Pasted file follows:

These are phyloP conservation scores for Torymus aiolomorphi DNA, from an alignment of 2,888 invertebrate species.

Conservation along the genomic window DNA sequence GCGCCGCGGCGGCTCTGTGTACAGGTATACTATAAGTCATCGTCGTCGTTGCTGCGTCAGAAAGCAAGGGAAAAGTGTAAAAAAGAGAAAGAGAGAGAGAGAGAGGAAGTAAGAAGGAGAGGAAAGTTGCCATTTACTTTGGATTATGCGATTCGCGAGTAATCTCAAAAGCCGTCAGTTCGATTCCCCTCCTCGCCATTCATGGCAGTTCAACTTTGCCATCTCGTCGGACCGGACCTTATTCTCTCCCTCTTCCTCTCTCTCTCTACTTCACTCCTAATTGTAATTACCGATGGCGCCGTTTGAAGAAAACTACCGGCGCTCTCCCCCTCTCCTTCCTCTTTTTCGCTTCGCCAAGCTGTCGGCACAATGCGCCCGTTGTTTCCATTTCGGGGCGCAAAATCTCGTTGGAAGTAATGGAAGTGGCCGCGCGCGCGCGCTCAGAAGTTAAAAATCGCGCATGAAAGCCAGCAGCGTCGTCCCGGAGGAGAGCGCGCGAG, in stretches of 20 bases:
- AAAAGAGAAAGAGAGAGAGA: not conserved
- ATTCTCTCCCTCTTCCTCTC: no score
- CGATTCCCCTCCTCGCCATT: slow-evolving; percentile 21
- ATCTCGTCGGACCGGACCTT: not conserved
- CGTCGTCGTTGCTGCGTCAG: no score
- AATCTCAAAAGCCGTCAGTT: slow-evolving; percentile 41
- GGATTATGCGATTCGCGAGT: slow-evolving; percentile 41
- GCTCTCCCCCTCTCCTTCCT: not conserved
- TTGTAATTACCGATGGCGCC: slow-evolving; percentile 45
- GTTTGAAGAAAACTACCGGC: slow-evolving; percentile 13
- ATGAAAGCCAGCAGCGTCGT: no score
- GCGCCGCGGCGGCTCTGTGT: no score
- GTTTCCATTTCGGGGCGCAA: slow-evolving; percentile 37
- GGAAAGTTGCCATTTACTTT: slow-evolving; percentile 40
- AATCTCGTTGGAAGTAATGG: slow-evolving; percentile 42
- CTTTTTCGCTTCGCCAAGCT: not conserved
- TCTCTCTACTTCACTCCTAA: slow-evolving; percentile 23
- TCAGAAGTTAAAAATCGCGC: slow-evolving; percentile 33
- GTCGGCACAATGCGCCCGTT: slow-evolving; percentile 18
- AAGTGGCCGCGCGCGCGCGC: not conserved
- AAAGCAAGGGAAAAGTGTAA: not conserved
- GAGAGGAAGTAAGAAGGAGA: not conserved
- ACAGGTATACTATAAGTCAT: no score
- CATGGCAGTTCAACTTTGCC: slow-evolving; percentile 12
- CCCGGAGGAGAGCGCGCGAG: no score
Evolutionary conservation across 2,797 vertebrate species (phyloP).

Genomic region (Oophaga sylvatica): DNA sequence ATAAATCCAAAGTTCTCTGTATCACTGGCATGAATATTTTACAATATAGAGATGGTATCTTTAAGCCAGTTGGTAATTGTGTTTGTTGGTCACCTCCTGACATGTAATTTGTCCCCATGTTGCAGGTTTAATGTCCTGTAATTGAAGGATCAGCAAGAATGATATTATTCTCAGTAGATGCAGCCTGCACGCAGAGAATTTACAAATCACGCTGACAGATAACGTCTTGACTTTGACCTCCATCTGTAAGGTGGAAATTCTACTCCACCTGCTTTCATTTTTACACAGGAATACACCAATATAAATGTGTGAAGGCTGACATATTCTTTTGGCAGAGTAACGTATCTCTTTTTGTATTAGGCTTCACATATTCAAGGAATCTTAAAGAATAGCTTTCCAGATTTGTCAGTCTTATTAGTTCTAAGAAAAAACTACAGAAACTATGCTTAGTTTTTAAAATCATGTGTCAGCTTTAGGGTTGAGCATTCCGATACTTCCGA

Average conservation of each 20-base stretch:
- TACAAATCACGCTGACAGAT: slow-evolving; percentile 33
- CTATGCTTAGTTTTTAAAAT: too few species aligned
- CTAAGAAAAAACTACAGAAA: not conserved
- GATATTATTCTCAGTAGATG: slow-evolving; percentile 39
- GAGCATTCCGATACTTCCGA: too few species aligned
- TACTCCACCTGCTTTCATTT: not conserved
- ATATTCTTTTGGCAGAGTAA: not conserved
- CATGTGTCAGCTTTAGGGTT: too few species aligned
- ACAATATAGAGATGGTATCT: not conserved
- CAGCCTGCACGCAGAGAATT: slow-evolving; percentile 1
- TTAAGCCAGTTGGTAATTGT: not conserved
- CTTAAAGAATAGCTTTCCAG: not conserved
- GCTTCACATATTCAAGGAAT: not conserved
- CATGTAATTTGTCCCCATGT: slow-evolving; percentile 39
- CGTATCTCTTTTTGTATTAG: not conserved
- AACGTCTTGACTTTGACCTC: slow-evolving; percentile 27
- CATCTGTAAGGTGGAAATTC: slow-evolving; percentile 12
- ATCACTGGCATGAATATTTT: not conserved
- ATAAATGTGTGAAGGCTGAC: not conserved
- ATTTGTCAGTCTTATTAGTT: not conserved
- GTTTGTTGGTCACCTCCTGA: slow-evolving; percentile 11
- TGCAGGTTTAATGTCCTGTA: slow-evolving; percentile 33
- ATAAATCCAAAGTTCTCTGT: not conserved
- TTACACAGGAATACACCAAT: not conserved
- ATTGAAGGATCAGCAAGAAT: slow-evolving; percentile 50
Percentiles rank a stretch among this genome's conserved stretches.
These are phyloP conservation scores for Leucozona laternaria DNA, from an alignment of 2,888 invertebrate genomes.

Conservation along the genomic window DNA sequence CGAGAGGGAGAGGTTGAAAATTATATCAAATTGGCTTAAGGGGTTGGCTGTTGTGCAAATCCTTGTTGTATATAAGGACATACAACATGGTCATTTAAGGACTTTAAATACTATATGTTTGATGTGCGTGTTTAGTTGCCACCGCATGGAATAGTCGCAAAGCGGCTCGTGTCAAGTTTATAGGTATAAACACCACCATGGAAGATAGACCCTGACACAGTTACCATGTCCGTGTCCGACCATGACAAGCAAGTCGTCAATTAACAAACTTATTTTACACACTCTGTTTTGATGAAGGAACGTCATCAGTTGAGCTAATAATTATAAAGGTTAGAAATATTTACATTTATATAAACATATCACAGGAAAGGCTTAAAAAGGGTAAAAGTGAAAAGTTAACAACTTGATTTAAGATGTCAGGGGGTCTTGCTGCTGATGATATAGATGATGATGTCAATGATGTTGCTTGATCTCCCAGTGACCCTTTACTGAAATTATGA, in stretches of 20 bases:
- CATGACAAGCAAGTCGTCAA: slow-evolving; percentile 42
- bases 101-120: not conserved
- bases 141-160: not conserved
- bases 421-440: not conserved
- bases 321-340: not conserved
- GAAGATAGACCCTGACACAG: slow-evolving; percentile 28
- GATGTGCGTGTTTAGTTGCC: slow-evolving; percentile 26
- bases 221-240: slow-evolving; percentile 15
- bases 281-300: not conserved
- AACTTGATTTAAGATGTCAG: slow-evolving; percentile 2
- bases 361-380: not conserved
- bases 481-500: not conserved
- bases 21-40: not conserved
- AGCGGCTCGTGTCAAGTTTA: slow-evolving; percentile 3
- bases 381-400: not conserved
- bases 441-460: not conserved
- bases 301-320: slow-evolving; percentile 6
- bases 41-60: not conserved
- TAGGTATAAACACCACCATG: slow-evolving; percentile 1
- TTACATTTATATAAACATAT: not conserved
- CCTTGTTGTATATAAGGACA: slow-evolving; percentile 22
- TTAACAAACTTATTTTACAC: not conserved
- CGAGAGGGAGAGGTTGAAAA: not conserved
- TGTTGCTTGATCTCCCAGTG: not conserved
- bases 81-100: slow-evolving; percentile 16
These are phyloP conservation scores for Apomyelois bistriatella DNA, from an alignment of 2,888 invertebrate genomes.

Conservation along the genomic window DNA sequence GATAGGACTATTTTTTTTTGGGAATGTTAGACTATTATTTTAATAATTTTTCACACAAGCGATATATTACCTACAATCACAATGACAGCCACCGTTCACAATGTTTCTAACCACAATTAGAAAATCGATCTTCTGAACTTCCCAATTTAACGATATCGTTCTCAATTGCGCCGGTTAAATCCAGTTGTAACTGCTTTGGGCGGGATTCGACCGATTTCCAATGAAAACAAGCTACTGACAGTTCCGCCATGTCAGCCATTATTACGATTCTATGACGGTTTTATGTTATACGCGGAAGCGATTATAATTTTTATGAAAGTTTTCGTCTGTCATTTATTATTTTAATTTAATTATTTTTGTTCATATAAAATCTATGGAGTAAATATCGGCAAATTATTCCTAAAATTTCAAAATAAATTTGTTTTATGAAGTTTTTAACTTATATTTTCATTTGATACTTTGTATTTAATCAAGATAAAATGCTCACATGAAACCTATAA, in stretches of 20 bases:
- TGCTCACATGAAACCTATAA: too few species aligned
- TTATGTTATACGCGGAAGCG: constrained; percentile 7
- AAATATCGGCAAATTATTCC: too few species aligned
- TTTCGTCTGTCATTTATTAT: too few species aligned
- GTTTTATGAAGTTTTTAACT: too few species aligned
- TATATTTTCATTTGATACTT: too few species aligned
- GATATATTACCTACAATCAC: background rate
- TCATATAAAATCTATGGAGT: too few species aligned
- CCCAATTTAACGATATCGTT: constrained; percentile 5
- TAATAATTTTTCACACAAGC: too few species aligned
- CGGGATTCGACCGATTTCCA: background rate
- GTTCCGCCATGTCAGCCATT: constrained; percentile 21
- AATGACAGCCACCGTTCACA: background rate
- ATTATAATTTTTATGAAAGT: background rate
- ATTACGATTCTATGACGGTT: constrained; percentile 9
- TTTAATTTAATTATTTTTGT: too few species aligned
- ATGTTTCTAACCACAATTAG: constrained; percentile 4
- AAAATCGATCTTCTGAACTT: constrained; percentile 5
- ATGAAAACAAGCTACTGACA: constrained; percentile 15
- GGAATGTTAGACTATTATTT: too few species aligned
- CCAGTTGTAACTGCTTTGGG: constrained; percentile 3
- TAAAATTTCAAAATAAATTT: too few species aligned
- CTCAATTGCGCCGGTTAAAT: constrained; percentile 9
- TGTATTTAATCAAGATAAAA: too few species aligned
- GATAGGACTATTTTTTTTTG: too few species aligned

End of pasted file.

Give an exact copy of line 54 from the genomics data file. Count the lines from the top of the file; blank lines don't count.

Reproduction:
- TTACACAGGAATACACCAAT: not conserved